The NeuroCognitive Imaging Lab (NCIL) at Dalhousie University in Halifax, Nova Scotia, Canada, conducts basic and applied cognitive neuroscience research. Much of our research is focused on language and neuroplasticity — how the brain changes with experience. The ultimate goal of our work is to help people live healthier, happier, and more productive lives. To this end, our activities follow a cycle including basic research, active participation in clinical settings, clinical research, and knowledge translation and commercialization.
NCIL is located in Mi’kma’ki, the ancestral and unceded territory of the Mi’kmaq. We are all Treaty people.
We recognize that African Nova Scotians are a distinct people whose histories, legacies and contributions have enriched that part of Mi’kma’ki known as Nova Scotia for over 400 years.
NCIL’s research is focused on Neuroplasticity: how the brain is changed by experience. Neuroplasticity is an innate capacity of the brain. It includes changes that occur during development, learning (such as learning a new language), recovery from injury (such as a stroke), adaptation to the loss of a sense (such the loss of hearing or sight), and many other things.
In our lab, we mostly use neuroimaging tools like MRI and EEG to study the brain. These tools are non-invasive (they are safe and painless) and give us amazing abilities to see where and when things are happening in the brain. You can learn more about these tools under the Neuroimaging link at the top of the page.
Current research projects in the lab are focused on a number of different topics, including:
- Basic Language Processing
- Reading Development
- Second Language Learning
- Brain-Computer Interfaces
- Aphasia (an acquired language disorder)
- Advanced analysis approaches for EEG and fMRI
The NeuroCognitive Imaging lab makes extensive use of brain imaging technologies including:
- Functional magnetic resonance imaging (fMRI)
- Event-related brain potentials (ERP)
- Magnetoencephalography (MEG)
Our lab houses two 64-channel EEG systems as well as servers for data storage and analysis. We make use of the MRI and MEG facilities available locally at the IWK and QEII Health Centres. We collaborate with other labs, researchers, and organizations to develop and complete innovative research objectives.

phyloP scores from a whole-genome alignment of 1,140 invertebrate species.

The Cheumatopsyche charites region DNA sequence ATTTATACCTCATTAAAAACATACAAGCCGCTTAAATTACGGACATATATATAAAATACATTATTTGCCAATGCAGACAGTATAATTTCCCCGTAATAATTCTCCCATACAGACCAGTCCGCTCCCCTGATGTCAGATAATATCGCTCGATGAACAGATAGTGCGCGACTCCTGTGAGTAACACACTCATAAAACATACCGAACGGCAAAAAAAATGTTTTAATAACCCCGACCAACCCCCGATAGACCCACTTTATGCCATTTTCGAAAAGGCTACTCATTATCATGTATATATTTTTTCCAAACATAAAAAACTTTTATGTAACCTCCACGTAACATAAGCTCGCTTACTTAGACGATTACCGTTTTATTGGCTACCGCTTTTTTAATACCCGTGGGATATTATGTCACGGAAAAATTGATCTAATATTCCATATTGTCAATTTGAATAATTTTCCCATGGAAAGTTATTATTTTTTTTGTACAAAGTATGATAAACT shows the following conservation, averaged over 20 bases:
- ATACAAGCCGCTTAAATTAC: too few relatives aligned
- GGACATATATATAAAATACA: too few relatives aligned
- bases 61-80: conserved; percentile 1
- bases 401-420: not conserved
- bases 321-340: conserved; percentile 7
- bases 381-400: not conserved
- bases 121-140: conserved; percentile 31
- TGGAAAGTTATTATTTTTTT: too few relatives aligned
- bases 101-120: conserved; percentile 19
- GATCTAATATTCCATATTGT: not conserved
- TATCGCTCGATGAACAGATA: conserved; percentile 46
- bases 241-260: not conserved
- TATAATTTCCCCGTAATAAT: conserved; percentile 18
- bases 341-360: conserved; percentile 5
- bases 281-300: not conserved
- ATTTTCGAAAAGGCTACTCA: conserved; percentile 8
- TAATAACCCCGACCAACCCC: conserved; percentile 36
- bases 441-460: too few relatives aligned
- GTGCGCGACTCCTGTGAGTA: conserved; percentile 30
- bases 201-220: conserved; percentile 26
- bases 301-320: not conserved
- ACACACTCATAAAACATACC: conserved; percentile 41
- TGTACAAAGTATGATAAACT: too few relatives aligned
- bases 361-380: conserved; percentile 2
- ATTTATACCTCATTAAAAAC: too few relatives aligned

To support the growth of the field, lab director Dr. Aaron Newman has written textbooks on neuroimaging and neural data science in Python.
The NeuroCognitive Imaging lab is a group of enthusiastic researchers interested in cognitive neuroscience. Our team comprises individuals with diverse backgrounds, interests, and skill sets. This includes undergraduate and graduate students, postdoctoral scholars, and professional research assistants. If you are interested in joining the lab as a volunteer, student, or other trainee, please contact us!
NCIL is committed to providing a safe, diverse, inclusive, and equitable environment for learning and working. We welcome trainees from all backgrounds, both locally and internationally. In particular, we welcome and encourage participation by people from African Nova Scotian and Mi’kmaq communities. We recognize the barriers to participation in academia that these and other groups have experienced, and we actively work to support future scholars from historically marginalized communities.
Do you want to participate in one of our studies?
Due to the broad range of research that takes place in the lab, we are often searching for participants from diverse backgrounds. Depending on what studies are active, we might be looking for elementary school children, young adults, older adults, people with different language learning experiences, or people with certain clinical conditions (such as stroke or vision problems). However, in order for our research to be scientifically rigourous, each study has specific criteria for participation. If you are interested in participating, please click the link below.